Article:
Lost in a Forest Problem

The lost in a forest problem is the problem of finding the strategy to guarantee reaching the boundary of a given region ("forest") in the shortest distance (i.e., a strategy having the best worst-case performance). For example, one simple strategy would consist of walking in a straight line in a random direction until encountering a boundary. Although this straightforward approach is indeed the best for some simple geometries, other approaches (e.g., walking in a spiral, alternating left and right turns after traveling some fixed distance, etc.) might be optimal for forests with more complicated boundaries.

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Bellman, R. "Minimization Problem." Bull. Amer. Math. Soc. 62, 270, 1956.Berzsenyi, G. "Lost in a Forest (A Problem Area Initiated by the Late Richard E. Bellman)." Quantum, p. 41, Nov./Dec. 1995.Finch, S. R. "The Logarithmic Spiral Conjecture." Jan. 10, 2005., S. R. and Shonder, J. A. "Lost at Sea." Nov. 23, 2004., S. R. Zhu, L.-Y. "Searching for a Shoreline." Jan. 9, 2005., S. R. and Wetzel, J. E. "Lost in a Forest." Amer. Math. Monthly 111, 645-654, 2004.Shklarsky, D. O.; Chentzov, N. N.; and Yaglom, I. M. Problem 40 in The USSR Olympiad Problem Book, Vol. 2, Part 2. pp. 22-23, 136-137 and 367, 1973.óth, G. "Bellman's Problem." Közéiskolai Matematikai Lapok 65, 53-55, 1982.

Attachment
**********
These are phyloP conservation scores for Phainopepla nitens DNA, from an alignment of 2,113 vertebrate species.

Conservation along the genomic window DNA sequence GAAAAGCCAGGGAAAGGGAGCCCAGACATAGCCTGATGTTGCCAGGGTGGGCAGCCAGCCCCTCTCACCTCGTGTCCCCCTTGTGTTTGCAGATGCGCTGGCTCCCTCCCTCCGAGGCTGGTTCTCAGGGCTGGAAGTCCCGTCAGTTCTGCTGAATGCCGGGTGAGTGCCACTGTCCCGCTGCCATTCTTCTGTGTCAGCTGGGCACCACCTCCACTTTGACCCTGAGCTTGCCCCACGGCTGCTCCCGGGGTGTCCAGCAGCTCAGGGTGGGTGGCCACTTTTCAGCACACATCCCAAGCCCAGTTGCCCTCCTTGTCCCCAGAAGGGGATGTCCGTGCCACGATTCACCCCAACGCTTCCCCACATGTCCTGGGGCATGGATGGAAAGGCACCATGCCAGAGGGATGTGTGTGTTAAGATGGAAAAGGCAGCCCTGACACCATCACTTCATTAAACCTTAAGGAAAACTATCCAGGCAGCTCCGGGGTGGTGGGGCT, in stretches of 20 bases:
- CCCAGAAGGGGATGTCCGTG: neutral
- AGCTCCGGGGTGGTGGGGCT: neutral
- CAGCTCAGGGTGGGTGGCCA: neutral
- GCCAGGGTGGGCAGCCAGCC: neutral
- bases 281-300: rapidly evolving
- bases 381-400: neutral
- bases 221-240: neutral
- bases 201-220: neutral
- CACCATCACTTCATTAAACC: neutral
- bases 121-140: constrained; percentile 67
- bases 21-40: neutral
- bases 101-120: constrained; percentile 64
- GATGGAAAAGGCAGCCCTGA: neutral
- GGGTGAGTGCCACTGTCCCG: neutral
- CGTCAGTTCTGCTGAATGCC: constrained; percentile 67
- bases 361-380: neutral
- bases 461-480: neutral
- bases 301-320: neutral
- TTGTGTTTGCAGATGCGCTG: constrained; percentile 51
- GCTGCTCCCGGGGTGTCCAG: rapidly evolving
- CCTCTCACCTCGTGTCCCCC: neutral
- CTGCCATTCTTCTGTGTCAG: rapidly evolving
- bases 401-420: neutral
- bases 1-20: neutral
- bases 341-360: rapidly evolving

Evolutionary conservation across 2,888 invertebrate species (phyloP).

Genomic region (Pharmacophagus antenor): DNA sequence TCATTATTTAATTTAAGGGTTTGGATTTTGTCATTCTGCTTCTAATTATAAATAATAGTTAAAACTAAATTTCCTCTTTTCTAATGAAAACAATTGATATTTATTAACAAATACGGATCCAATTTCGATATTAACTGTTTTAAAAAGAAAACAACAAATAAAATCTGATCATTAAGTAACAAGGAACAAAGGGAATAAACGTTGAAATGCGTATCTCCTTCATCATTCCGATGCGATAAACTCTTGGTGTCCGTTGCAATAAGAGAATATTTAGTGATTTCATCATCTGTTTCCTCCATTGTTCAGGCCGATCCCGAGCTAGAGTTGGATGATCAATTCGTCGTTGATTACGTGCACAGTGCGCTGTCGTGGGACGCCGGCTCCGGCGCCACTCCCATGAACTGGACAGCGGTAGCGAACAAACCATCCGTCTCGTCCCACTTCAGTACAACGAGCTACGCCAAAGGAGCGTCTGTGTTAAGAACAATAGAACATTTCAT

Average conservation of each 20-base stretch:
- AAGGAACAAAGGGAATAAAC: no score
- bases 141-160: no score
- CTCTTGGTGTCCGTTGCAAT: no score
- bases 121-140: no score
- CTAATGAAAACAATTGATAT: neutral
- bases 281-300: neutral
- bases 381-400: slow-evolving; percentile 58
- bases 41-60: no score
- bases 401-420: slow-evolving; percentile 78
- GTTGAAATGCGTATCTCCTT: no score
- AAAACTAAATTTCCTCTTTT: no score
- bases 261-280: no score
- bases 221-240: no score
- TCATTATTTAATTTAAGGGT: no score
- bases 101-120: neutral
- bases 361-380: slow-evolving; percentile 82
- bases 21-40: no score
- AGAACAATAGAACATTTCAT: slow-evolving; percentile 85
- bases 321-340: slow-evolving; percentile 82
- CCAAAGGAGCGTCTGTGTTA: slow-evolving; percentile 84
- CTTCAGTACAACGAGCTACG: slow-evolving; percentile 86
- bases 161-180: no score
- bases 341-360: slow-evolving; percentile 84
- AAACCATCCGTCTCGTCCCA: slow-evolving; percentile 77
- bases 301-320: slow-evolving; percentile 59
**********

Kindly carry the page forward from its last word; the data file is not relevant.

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Lost in a Forest Problem

Cite this as:

Weisstein, Eric W. "Lost in a Forest Problem." From MathWorld--A Wolfram Web Resource.

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